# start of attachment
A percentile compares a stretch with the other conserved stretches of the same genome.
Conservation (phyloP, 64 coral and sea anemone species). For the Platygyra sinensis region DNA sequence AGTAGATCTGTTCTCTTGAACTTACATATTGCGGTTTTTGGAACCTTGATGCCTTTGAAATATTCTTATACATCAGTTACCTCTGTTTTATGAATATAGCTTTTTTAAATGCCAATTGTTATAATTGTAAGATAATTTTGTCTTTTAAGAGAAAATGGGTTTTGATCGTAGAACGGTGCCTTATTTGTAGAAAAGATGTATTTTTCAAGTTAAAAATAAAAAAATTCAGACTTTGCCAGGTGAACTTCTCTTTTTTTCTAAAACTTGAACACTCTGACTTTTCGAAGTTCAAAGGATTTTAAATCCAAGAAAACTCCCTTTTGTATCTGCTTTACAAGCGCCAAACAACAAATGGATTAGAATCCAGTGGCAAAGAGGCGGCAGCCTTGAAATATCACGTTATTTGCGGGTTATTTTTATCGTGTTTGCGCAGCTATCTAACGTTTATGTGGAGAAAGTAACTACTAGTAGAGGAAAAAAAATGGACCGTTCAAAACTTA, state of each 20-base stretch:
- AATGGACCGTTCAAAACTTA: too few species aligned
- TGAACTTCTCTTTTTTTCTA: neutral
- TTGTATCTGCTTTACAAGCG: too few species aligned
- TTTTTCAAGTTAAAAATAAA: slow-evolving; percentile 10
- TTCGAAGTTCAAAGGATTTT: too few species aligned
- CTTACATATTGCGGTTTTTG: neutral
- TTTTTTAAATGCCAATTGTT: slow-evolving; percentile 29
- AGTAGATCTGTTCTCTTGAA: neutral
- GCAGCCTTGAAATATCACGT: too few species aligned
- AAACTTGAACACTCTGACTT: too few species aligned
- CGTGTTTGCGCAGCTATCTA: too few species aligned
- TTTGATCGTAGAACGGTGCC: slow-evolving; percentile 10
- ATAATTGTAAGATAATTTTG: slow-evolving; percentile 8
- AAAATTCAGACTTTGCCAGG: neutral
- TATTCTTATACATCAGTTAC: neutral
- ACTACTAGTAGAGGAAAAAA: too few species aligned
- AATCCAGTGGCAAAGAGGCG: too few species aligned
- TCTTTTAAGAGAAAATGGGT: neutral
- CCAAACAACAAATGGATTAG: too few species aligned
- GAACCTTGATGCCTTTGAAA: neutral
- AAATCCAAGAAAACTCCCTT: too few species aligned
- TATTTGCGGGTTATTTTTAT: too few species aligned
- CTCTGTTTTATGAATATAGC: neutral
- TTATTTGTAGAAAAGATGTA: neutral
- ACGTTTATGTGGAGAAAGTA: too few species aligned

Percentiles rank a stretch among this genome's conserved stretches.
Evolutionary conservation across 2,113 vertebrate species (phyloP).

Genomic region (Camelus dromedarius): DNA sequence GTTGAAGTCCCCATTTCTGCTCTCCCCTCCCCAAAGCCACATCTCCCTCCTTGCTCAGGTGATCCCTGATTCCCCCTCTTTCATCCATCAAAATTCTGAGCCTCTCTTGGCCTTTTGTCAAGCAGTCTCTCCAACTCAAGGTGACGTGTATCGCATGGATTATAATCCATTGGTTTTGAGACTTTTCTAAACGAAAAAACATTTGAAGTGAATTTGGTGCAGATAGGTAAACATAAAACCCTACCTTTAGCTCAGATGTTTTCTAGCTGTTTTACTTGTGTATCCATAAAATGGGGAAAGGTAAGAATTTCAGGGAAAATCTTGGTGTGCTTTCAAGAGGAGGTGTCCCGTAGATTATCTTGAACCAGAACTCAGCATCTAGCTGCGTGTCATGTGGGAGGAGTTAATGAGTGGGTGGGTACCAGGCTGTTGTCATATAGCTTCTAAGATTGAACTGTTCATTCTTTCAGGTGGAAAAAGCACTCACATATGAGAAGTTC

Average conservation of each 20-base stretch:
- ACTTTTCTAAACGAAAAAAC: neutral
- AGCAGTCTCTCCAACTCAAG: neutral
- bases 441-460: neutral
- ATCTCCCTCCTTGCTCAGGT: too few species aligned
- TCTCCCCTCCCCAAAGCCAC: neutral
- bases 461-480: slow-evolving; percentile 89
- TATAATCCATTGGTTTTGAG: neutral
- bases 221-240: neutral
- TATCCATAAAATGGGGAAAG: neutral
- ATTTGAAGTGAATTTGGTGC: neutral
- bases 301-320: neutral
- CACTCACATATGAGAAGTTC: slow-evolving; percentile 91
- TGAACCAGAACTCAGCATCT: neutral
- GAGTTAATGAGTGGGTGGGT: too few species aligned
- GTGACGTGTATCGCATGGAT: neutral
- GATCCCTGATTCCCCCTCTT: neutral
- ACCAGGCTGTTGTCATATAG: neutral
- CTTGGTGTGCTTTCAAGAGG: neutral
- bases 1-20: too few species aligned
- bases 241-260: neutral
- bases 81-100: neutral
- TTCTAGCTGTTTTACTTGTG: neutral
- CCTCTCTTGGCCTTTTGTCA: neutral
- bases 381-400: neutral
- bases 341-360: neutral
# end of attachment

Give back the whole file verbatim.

A percentile compares a stretch with the other conserved stretches of the same genome.
Conservation (phyloP, 64 coral and sea anemone species). For the Platygyra sinensis region DNA sequence AGTAGATCTGTTCTCTTGAACTTACATATTGCGGTTTTTGGAACCTTGATGCCTTTGAAATATTCTTATACATCAGTTACCTCTGTTTTATGAATATAGCTTTTTTAAATGCCAATTGTTATAATTGTAAGATAATTTTGTCTTTTAAGAGAAAATGGGTTTTGATCGTAGAACGGTGCCTTATTTGTAGAAAAGATGTATTTTTCAAGTTAAAAATAAAAAAATTCAGACTTTGCCAGGTGAACTTCTCTTTTTTTCTAAAACTTGAACACTCTGACTTTTCGAAGTTCAAAGGATTTTAAATCCAAGAAAACTCCCTTTTGTATCTGCTTTACAAGCGCCAAACAACAAATGGATTAGAATCCAGTGGCAAAGAGGCGGCAGCCTTGAAATATCACGTTATTTGCGGGTTATTTTTATCGTGTTTGCGCAGCTATCTAACGTTTATGTGGAGAAAGTAACTACTAGTAGAGGAAAAAAAATGGACCGTTCAAAACTTA, state of each 20-base stretch:
- AATGGACCGTTCAAAACTTA: too few species aligned
- TGAACTTCTCTTTTTTTCTA: neutral
- TTGTATCTGCTTTACAAGCG: too few species aligned
- TTTTTCAAGTTAAAAATAAA: slow-evolving; percentile 10
- TTCGAAGTTCAAAGGATTTT: too few species aligned
- CTTACATATTGCGGTTTTTG: neutral
- TTTTTTAAATGCCAATTGTT: slow-evolving; percentile 29
- AGTAGATCTGTTCTCTTGAA: neutral
- GCAGCCTTGAAATATCACGT: too few species aligned
- AAACTTGAACACTCTGACTT: too few species aligned
- CGTGTTTGCGCAGCTATCTA: too few species aligned
- TTTGATCGTAGAACGGTGCC: slow-evolving; percentile 10
- ATAATTGTAAGATAATTTTG: slow-evolving; percentile 8
- AAAATTCAGACTTTGCCAGG: neutral
- TATTCTTATACATCAGTTAC: neutral
- ACTACTAGTAGAGGAAAAAA: too few species aligned
- AATCCAGTGGCAAAGAGGCG: too few species aligned
- TCTTTTAAGAGAAAATGGGT: neutral
- CCAAACAACAAATGGATTAG: too few species aligned
- GAACCTTGATGCCTTTGAAA: neutral
- AAATCCAAGAAAACTCCCTT: too few species aligned
- TATTTGCGGGTTATTTTTAT: too few species aligned
- CTCTGTTTTATGAATATAGC: neutral
- TTATTTGTAGAAAAGATGTA: neutral
- ACGTTTATGTGGAGAAAGTA: too few species aligned

Percentiles rank a stretch among this genome's conserved stretches.
Evolutionary conservation across 2,113 vertebrate species (phyloP).

Genomic region (Camelus dromedarius): DNA sequence GTTGAAGTCCCCATTTCTGCTCTCCCCTCCCCAAAGCCACATCTCCCTCCTTGCTCAGGTGATCCCTGATTCCCCCTCTTTCATCCATCAAAATTCTGAGCCTCTCTTGGCCTTTTGTCAAGCAGTCTCTCCAACTCAAGGTGACGTGTATCGCATGGATTATAATCCATTGGTTTTGAGACTTTTCTAAACGAAAAAACATTTGAAGTGAATTTGGTGCAGATAGGTAAACATAAAACCCTACCTTTAGCTCAGATGTTTTCTAGCTGTTTTACTTGTGTATCCATAAAATGGGGAAAGGTAAGAATTTCAGGGAAAATCTTGGTGTGCTTTCAAGAGGAGGTGTCCCGTAGATTATCTTGAACCAGAACTCAGCATCTAGCTGCGTGTCATGTGGGAGGAGTTAATGAGTGGGTGGGTACCAGGCTGTTGTCATATAGCTTCTAAGATTGAACTGTTCATTCTTTCAGGTGGAAAAAGCACTCACATATGAGAAGTTC

Average conservation of each 20-base stretch:
- ACTTTTCTAAACGAAAAAAC: neutral
- AGCAGTCTCTCCAACTCAAG: neutral
- bases 441-460: neutral
- ATCTCCCTCCTTGCTCAGGT: too few species aligned
- TCTCCCCTCCCCAAAGCCAC: neutral
- bases 461-480: slow-evolving; percentile 89
- TATAATCCATTGGTTTTGAG: neutral
- bases 221-240: neutral
- TATCCATAAAATGGGGAAAG: neutral
- ATTTGAAGTGAATTTGGTGC: neutral
- bases 301-320: neutral
- CACTCACATATGAGAAGTTC: slow-evolving; percentile 91
- TGAACCAGAACTCAGCATCT: neutral
- GAGTTAATGAGTGGGTGGGT: too few species aligned
- GTGACGTGTATCGCATGGAT: neutral
- GATCCCTGATTCCCCCTCTT: neutral
- ACCAGGCTGTTGTCATATAG: neutral
- CTTGGTGTGCTTTCAAGAGG: neutral
- bases 1-20: too few species aligned
- bases 241-260: neutral
- bases 81-100: neutral
- TTCTAGCTGTTTTACTTGTG: neutral
- CCTCTCTTGGCCTTTTGTCA: neutral
- bases 381-400: neutral
- bases 341-360: neutral